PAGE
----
As with the case of apologies, the act means to unburden. In the recent exhibitions of Juan Alcazaren, the text “Sorry” surfaces singularly and serially. The sense of this unburdening also prevails in his exhibition titles: ‘Save Me From What I Want To Save’ (2011) and ‘Juan Alcazaren’s Last Show’ (2012). While the expression of pardon makes an appearance yet again in his recent exhibition with The Drawing Room, Alcazaren carries on from the idea of ‘finality’ with ‘Zero Ground.’ What seems to be a statement of artistic crisis, there is a confession while in conversation with Alcazaren: “I always think my current show will be my last … and here we are with Zero Ground.”
The tension in this exhibition lies in surpassing the strategy of self-effacement as a romantic notion in art practice. Instead, it is a necessity of starting afresh: a necessity ingrained in sculpture, where the form requires no (illusory) ground to exist. It is the attitude of the work to weld, mold, and fuse according to the arbitrariness of the material. The practice of sculpture is antithetical to painting – where painting traditionally requires images to perform. It is along these lines that Alcazaren emancipates his works: independently, they are ahistorical.
And yet they bear the barnacles that have gathered through the sequential reference of his production over the years. Where these works depart from, they return to: found materials – industrial and domestic, and the peculiar syntax they are combined in. The works in ‘Zero Ground’ also present the breadth of physicality Alcazaren fulfills: delicate touches over weight and scale, the sculptures’ animation in both organic and rigid lines. The disparate variables found in his works, akin to the combination of the vertical and horizontal lines, form the artist’s cross. And what comprises but also liberates this opposition that hangs over a practice’s shoulder is the formalisms that rid the work of the symbolic. The found element of Alcazaren’s materials already conveys their autonomous histories; the artist acknowledges that the conglomerated semantics rid any need to perform any other motive beyond their immediacy. Instead he conducts the limitations of their physical forms and of his as well.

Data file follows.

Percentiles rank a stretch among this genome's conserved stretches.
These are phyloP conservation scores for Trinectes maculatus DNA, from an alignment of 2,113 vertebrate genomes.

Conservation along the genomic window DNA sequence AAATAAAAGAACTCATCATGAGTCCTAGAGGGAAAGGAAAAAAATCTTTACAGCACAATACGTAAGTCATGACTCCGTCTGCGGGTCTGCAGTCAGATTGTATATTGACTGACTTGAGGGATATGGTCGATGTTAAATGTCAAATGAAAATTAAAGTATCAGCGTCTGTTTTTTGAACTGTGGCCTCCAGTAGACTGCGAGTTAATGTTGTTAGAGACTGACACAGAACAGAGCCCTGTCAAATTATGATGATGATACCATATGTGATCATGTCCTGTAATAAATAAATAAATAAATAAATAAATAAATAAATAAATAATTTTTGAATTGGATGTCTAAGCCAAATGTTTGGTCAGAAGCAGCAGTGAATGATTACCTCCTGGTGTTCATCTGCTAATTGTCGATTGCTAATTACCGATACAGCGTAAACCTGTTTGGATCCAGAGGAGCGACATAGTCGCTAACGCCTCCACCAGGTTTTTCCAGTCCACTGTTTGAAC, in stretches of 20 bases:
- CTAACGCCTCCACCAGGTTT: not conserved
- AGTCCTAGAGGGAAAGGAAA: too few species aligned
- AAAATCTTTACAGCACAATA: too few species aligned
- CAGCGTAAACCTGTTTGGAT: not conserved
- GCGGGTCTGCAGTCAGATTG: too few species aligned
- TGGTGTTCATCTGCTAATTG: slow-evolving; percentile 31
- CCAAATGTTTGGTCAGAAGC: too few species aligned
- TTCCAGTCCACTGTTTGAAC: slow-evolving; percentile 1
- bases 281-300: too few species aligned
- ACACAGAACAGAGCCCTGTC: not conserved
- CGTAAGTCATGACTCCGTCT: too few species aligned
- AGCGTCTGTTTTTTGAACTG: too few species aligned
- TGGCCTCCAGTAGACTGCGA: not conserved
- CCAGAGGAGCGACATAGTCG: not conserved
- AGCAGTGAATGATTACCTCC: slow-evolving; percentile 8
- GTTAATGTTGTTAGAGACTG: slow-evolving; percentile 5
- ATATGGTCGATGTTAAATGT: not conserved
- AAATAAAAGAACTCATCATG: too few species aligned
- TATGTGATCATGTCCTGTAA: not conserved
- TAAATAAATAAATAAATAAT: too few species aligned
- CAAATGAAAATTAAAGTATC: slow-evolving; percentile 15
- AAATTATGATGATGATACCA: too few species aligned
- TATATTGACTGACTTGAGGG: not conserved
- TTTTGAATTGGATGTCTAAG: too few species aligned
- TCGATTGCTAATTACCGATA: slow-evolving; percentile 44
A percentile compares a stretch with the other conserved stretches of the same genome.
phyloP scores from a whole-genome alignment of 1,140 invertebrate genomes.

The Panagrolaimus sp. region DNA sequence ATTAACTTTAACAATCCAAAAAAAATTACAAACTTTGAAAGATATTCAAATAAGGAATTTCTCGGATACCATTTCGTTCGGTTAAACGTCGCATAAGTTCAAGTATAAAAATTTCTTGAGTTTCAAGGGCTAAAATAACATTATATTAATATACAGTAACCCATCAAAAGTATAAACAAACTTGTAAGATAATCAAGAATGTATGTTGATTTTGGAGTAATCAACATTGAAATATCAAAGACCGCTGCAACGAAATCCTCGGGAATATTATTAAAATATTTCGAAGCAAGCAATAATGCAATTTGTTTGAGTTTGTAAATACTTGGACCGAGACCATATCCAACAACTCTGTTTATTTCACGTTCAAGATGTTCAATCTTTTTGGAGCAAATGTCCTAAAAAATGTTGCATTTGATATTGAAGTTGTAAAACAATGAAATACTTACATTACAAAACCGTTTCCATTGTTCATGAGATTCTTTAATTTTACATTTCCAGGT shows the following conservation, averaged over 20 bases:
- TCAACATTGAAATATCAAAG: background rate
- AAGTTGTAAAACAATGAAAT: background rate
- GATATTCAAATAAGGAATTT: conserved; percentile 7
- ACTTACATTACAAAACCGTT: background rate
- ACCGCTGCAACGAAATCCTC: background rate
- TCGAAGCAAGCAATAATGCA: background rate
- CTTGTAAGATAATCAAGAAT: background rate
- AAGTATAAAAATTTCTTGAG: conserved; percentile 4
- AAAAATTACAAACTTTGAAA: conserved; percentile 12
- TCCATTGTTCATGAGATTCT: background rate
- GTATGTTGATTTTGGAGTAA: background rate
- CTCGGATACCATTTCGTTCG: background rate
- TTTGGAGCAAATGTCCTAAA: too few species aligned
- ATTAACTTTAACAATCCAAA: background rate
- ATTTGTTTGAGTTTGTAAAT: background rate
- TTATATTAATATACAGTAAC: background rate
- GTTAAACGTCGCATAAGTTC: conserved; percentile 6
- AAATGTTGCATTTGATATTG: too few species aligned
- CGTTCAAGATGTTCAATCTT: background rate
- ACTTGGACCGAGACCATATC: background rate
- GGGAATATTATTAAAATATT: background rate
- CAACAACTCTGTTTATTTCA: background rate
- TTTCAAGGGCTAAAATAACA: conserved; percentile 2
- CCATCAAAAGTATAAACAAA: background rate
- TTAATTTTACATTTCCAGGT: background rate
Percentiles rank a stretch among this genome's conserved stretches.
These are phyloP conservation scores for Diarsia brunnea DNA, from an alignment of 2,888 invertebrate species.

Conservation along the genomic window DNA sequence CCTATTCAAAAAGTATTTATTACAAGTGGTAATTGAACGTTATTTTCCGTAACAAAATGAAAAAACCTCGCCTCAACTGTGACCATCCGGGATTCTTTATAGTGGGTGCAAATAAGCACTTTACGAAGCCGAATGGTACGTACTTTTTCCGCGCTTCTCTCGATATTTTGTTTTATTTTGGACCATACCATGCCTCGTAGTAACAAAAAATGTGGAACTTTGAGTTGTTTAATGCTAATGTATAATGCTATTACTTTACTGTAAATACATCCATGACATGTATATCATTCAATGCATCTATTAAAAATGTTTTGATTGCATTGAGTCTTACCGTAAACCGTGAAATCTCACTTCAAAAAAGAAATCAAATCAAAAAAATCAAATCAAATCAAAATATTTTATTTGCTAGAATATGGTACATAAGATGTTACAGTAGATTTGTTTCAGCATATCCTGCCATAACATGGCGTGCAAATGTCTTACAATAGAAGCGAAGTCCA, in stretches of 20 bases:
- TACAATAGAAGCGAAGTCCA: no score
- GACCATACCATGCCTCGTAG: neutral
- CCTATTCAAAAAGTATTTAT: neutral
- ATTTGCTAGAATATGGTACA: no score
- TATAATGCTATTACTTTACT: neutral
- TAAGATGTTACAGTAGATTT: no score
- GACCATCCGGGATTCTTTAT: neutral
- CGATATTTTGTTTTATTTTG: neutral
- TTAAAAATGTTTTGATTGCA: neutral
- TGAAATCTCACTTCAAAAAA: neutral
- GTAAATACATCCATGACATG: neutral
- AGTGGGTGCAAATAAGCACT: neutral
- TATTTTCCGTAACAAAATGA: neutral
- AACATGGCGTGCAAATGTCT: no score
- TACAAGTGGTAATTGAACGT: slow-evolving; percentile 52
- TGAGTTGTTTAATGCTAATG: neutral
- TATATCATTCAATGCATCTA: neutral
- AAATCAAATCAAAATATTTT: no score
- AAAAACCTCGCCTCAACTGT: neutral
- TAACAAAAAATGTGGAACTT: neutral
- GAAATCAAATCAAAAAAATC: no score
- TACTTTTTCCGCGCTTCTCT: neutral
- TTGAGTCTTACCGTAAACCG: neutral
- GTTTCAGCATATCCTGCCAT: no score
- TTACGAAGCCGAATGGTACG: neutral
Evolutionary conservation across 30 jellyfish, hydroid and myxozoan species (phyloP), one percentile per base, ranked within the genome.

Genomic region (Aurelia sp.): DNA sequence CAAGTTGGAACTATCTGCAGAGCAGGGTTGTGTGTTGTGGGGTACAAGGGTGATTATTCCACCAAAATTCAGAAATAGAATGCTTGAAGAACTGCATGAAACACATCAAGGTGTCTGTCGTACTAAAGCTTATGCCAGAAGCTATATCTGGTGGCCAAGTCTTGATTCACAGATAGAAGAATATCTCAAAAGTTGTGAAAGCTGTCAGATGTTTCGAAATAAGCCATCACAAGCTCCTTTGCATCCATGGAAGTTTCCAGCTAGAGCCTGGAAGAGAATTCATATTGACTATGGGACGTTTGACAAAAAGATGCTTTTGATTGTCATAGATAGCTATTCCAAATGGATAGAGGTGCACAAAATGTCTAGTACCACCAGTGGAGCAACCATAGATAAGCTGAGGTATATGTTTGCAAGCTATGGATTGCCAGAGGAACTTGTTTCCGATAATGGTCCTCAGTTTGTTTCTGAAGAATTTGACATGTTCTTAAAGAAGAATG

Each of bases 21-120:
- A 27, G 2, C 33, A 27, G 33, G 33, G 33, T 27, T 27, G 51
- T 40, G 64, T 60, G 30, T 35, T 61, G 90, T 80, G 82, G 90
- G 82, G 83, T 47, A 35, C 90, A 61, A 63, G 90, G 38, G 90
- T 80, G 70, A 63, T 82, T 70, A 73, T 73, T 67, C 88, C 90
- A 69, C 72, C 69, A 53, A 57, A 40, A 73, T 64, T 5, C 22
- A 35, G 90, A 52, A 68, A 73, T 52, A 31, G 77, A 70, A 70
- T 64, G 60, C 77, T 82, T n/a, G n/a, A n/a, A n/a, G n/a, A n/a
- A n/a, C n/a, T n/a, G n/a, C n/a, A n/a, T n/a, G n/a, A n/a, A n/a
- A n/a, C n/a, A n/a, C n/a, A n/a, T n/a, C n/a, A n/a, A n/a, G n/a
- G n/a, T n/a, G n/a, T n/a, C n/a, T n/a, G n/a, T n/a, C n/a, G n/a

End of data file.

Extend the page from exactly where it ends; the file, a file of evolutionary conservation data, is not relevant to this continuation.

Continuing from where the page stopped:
“Zero Ground” is Alcazaren’s endeavor to wrestle with encumbered meaning from his old works. While he liberates his recent pieces through new sentiments, his resistance also acts as a reference to his practice in general: there are prompts in the exhibition that exist as echoes in his overarching sculptural language. He apologizes by starting with ground zero, but perhaps he might have just made the same mistakes.